Posts Tagged
‘agile’

In our earlier posts, we explored abuses of estimates, and then the need for the estimates in the business prioritization or what projects shall we undertake, and securing the resources to accomplish the objective. Business Case In the prior blog we discussed the connection between the estimates and the business case for the work.  The […]

I recently spoke at a PMI Chapter in Ballantyne event, well, I say spoke at but we really played a game of planning poker. We divided the group up into groups of four (that is how many suits per deck). There were 5 groups, and I supplied the prompt from which all responses were generated.  As expected,the initial prompt produced […]

I have been speaking at many PMI chapter events in North Carolina this year. I enjoy doing these events, meeting new people, discussing different and new things, and sometimes, being introduced to cool old things.  One such event was the PMI Asheville Chapter where I met some really interesting people including Eric W. Mythical Man […]

It is clear to me that some people think an agile approach means you can willy-nilly delete things in the process. This is also true for conventional project, but I do not think for the same reasons. For conventional projects, it seems time pressures cause elimination of certain functions or processes to keep the schedule. […]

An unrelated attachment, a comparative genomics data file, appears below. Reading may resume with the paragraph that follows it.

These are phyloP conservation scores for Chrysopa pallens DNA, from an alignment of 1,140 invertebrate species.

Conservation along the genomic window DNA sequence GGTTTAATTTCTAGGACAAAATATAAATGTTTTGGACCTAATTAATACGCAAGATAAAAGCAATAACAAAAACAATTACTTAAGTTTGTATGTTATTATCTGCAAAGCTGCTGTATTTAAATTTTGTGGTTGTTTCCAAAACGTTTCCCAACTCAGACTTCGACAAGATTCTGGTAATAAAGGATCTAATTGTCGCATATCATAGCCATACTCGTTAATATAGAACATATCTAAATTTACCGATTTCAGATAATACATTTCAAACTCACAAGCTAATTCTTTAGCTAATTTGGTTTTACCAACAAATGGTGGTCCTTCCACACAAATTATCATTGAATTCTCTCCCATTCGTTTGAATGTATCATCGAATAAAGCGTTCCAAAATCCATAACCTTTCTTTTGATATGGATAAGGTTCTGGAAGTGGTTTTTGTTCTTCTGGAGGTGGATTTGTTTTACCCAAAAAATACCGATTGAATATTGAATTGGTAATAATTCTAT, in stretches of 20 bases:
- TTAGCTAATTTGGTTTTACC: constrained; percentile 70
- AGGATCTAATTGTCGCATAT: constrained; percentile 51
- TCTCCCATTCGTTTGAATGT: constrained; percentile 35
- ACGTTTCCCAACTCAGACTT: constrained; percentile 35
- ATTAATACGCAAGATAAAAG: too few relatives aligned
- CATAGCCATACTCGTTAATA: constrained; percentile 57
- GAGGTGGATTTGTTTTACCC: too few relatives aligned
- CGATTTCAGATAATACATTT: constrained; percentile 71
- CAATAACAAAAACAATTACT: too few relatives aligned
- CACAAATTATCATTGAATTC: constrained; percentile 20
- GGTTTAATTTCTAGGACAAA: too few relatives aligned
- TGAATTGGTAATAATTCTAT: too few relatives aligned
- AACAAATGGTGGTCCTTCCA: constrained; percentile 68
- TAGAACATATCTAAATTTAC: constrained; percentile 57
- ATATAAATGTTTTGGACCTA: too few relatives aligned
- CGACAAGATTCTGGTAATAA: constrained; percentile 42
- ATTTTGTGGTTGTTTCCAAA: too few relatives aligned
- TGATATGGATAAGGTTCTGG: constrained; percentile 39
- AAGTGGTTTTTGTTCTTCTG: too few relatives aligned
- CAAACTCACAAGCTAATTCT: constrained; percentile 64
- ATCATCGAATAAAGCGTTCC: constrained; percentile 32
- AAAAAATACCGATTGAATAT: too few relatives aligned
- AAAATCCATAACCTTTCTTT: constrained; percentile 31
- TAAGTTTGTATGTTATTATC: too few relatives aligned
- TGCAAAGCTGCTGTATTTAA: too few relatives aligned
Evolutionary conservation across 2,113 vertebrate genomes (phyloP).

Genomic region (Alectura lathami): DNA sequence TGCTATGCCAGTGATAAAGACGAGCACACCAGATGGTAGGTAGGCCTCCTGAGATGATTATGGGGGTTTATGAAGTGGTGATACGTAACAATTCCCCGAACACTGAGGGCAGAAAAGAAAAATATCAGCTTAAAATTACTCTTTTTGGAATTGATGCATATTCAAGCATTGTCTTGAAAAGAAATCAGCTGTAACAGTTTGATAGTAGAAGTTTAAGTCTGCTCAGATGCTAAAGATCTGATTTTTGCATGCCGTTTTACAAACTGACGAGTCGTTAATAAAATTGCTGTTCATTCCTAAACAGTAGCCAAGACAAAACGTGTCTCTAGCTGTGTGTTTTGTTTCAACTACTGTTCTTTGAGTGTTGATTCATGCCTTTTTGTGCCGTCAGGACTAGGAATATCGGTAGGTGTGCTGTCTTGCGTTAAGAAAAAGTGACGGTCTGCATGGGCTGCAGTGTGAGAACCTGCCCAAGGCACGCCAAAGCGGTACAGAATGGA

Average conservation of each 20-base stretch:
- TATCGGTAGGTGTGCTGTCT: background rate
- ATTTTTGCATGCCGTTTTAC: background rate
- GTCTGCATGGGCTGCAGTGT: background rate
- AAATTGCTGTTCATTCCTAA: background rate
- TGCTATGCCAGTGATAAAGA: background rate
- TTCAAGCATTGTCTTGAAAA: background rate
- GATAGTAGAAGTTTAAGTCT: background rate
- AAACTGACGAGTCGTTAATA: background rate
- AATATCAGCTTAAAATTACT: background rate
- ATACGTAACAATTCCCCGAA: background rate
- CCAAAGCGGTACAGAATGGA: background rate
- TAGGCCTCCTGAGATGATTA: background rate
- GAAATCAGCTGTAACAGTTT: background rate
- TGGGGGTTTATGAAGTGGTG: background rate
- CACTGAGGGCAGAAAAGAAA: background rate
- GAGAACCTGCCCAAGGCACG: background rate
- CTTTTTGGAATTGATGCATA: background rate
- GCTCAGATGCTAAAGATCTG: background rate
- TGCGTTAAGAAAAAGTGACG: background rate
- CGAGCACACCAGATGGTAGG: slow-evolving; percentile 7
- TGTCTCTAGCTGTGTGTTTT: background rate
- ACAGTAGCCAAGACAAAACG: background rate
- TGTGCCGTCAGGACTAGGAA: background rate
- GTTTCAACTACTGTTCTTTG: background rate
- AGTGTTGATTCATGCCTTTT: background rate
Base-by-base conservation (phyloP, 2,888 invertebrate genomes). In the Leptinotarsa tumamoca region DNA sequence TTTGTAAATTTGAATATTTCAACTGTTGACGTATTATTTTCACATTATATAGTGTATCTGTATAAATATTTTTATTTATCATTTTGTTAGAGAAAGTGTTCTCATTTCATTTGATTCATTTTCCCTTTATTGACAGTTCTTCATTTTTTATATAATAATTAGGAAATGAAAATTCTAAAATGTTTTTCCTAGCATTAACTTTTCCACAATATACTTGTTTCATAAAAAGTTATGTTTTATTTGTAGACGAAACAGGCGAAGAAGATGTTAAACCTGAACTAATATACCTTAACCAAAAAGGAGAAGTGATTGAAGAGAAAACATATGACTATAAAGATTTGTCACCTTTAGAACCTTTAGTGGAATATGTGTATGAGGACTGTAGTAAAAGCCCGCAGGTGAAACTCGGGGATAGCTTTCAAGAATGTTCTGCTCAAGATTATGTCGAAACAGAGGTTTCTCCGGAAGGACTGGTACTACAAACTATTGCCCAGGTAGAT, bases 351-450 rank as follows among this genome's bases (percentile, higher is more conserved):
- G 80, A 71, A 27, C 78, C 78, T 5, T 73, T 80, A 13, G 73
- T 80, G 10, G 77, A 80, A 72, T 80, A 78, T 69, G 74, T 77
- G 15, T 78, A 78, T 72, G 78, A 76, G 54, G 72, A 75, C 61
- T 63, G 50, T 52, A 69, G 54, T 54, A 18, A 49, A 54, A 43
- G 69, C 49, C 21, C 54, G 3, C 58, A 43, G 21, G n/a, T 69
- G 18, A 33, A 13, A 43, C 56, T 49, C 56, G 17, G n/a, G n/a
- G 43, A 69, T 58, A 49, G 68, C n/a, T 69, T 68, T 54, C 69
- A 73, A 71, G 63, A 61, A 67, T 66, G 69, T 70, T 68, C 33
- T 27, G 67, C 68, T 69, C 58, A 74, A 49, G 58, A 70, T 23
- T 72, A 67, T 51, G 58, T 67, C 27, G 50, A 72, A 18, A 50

By:” Shawn P. Quigley Whereas we have discussed some of the possible flaws in measurements we can all still agree that they are needed to provide both improvement in processes and the organization. However, other aspects of obtaining data for the production of quantifiable information: trend analysis and process evaluation, is the human factor both […]

By Shawn P. Quigley Maslow and Motivation In our previous discussions we have referred to Maslow’s Theory of Human Motivation (Hierarchy of Needs) and how this relates to work place motivation. To best continue our discussion we must first review some of the tenets of Maslow’s theory in more detail and dispel the misconception that […]

  There are a number of challenges when developing products or systems using multiple suppliers.  My experience mirrors that of those of the Defense & Aerospace Group on LinkedIn that many systems are developed with more than one supplier, each with a sub-assembly or sub-system constituent of the entire system assigned to a multiplicity of […]

In an earlier blog post, we compared the WBS Dictionary to the Agile Definition of Done. However, we never reviewed any connection between conventional project management Work Breakdown Structure (WBS) and the decomposition of the product backlog to produce the sprint backlog.  Before we can describe what completion of the item looks like, we must first […]